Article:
The Center for
Multisource Information Fusion (CMIF)
The Center for Multisource Information Fusion (CMIF), with $20 million dollars of funded programs since its inception, is focused on several information fusion activities. A sampling of recent projects sponsored by various federal agencies include: a connectionist approach to multi-attribute decision making, robust surveillance through adaptive management, distributed target tracking, cognitive modeling of human intentionality, and mammography.
Computational Research (CCR)
The Center for Computational Research (CCR) is among the leading university-based high-performance computing facilities worldwide. Over 60 faculty members from 25 departments at UB participate in various CS projects. The work done at CCR can be organized under three broad categories: (i) life sciences, (ii) physical sciences, and (iii) engineering. Since its inception, CCR and its staff have generated $20M in external funding and enabled $160M in external funding and $150M in in-kind donations.
The Center for
Architecture and Situated Technologies (CAST)
CAST is devoted to work on the evolving and growing implications of new technologies within the built environment: social, political, ecological, and material. Our various research efforts address the impact of mobile and embedded computing, wireless networks, responsive systems and cybernetics on architecture and the city today. We consider issues like context, embodied interaction and performance as important, rapidly evolving characteristics to contemporary architecture and the city. Our Center’s research, pedagogy, design work and discourse are unique as a single group within a major research university, devoted to methodically addressing these emerging issues.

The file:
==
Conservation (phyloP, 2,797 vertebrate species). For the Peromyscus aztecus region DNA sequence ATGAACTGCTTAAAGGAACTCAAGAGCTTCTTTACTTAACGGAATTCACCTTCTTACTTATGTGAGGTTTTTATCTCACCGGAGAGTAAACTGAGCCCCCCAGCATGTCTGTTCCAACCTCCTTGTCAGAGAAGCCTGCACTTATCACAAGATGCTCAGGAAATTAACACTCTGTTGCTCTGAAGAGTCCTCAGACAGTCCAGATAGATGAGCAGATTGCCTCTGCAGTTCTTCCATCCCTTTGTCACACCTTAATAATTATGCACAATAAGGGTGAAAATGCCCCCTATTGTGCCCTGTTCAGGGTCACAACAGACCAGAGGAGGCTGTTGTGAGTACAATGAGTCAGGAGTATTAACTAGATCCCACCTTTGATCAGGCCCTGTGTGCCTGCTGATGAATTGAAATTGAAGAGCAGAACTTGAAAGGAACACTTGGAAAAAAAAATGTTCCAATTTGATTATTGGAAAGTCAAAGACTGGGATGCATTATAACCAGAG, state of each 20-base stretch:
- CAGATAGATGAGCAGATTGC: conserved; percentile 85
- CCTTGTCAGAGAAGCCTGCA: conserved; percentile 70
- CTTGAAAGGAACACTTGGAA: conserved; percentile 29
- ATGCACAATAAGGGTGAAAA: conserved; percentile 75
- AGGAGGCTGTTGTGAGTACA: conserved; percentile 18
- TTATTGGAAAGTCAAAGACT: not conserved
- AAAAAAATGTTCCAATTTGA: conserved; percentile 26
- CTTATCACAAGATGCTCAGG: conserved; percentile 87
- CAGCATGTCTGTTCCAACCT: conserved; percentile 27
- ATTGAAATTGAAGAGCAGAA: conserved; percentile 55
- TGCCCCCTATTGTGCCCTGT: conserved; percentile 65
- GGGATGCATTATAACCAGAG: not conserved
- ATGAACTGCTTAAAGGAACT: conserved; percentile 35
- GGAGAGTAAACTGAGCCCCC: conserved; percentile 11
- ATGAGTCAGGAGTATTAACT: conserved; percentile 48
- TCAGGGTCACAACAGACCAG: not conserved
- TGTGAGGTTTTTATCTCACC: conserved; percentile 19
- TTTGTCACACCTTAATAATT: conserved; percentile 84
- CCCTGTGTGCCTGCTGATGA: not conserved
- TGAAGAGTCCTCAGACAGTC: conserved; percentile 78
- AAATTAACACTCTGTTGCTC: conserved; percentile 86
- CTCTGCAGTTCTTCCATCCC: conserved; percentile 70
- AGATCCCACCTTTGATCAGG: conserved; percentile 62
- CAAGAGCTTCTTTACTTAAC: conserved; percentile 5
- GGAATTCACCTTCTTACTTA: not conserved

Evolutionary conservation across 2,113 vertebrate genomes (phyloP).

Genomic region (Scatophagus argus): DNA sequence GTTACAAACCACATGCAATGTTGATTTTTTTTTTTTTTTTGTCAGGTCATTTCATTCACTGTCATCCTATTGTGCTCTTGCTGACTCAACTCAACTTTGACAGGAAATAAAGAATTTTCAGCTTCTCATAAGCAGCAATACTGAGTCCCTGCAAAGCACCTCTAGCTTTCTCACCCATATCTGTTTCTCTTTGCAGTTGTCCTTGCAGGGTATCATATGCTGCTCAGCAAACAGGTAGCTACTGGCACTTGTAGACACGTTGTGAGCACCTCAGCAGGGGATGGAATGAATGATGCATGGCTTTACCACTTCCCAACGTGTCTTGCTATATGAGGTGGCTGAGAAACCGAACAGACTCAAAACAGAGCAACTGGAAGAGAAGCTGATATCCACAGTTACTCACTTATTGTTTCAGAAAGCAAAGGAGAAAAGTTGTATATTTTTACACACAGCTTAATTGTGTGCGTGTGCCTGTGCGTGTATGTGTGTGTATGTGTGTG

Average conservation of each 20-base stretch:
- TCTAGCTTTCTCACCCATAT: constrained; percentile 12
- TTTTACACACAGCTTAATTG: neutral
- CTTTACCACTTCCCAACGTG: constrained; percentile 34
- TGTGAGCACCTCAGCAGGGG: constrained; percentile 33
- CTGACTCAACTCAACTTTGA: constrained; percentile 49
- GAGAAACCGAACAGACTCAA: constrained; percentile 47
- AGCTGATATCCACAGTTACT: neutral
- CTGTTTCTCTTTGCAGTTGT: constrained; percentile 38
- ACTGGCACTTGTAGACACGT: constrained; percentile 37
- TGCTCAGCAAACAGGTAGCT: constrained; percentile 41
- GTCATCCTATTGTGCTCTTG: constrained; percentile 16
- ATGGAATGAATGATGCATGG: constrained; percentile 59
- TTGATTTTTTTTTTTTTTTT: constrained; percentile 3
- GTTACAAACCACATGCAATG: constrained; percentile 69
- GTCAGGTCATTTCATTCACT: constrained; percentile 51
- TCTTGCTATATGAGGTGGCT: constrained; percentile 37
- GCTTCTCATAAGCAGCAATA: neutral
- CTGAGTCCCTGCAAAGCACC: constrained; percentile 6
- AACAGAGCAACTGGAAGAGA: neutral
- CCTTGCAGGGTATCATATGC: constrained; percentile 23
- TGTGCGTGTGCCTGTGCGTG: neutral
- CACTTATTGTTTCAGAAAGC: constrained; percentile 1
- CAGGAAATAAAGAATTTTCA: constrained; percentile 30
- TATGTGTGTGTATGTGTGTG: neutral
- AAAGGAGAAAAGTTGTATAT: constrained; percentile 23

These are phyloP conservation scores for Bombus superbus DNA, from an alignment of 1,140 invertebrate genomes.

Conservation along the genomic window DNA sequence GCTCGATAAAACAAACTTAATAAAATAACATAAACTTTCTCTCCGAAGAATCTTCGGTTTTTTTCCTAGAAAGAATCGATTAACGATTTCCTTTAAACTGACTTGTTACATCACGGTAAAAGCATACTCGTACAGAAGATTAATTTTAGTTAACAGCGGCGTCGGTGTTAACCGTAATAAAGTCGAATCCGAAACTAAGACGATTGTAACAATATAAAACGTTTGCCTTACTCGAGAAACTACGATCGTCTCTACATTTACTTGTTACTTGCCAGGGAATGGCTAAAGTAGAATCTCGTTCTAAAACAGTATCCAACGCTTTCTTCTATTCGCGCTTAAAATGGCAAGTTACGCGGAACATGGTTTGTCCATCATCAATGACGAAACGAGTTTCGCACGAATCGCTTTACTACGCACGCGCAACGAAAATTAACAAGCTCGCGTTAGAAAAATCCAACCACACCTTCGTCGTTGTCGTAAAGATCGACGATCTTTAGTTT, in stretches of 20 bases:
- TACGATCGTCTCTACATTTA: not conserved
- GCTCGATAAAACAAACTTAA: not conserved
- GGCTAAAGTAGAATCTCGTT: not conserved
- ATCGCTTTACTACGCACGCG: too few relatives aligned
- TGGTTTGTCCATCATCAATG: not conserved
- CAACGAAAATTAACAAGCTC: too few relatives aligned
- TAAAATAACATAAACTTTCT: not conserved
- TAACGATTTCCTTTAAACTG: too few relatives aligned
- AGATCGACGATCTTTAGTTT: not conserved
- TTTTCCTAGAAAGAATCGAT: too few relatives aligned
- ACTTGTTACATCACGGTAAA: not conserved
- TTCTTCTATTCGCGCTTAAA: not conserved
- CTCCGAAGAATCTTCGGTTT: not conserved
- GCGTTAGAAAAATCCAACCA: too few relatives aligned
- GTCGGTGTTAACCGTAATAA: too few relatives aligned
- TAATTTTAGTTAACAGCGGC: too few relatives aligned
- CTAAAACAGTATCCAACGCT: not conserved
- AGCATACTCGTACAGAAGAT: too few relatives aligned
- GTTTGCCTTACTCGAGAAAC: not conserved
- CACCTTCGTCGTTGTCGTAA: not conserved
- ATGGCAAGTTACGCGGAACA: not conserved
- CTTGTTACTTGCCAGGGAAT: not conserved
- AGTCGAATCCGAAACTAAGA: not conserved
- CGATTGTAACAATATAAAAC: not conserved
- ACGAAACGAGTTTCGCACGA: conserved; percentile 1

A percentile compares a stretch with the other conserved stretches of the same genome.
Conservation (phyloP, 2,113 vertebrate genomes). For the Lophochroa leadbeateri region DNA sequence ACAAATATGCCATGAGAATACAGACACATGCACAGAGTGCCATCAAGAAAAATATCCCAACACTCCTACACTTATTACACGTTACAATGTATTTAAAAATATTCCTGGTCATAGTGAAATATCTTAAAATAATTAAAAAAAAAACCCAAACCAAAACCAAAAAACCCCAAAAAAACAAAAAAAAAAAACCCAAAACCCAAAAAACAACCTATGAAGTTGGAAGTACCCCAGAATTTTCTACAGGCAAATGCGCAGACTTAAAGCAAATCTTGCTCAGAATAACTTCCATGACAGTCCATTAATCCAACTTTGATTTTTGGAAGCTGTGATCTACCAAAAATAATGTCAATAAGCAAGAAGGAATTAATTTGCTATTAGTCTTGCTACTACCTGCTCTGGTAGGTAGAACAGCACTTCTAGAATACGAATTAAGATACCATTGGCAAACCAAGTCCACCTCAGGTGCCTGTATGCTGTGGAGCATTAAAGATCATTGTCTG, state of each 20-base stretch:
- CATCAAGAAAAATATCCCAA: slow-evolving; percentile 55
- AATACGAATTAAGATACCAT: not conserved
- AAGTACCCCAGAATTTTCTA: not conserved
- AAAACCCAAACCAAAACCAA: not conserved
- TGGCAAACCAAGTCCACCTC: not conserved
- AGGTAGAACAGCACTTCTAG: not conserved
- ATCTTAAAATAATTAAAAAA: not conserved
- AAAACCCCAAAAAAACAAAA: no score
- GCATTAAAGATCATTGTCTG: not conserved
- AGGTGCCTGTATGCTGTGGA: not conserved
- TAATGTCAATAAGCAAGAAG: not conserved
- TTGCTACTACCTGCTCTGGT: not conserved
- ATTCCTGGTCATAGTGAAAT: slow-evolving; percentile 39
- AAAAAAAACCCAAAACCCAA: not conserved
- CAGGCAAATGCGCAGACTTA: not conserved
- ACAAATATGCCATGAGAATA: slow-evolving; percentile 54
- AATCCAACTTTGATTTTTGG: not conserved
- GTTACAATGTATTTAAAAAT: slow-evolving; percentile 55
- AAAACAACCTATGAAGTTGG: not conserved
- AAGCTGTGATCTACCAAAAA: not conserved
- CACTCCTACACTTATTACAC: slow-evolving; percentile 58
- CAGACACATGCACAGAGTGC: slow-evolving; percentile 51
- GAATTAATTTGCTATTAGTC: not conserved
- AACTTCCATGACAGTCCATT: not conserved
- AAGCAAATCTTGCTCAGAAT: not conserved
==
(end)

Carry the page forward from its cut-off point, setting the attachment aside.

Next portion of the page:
The New York State
Center for Engineering Design and Industrial Innovation
NYSCEDII serves as an important resource for the sustenance and growth of the industrial base in Western New York. By focusing on the front-end high technology, simulation, and information intensive design of complex engineered products and advanced transportation systems, NYSCEDII develops technologies and provides services that complement other economic development and training activities in the regionas well as the state. NYSCEDII's activities speak directly to regional needs.
The New York
State Center of Excellence in Bioinformatics & Life Sciences
The COE in Bioinformatics and Life Sciences is deeply involved in a number of collaborative efforts with industry, government and researchers around the world. Formed in 2002 as part of more than $200 million dollars in investment from state, federal, industry and philanthropic sources to create a hub of life sciences expertise and innovation in Upstate New York, the COE's work is aimed at improving the health and well-being of the population.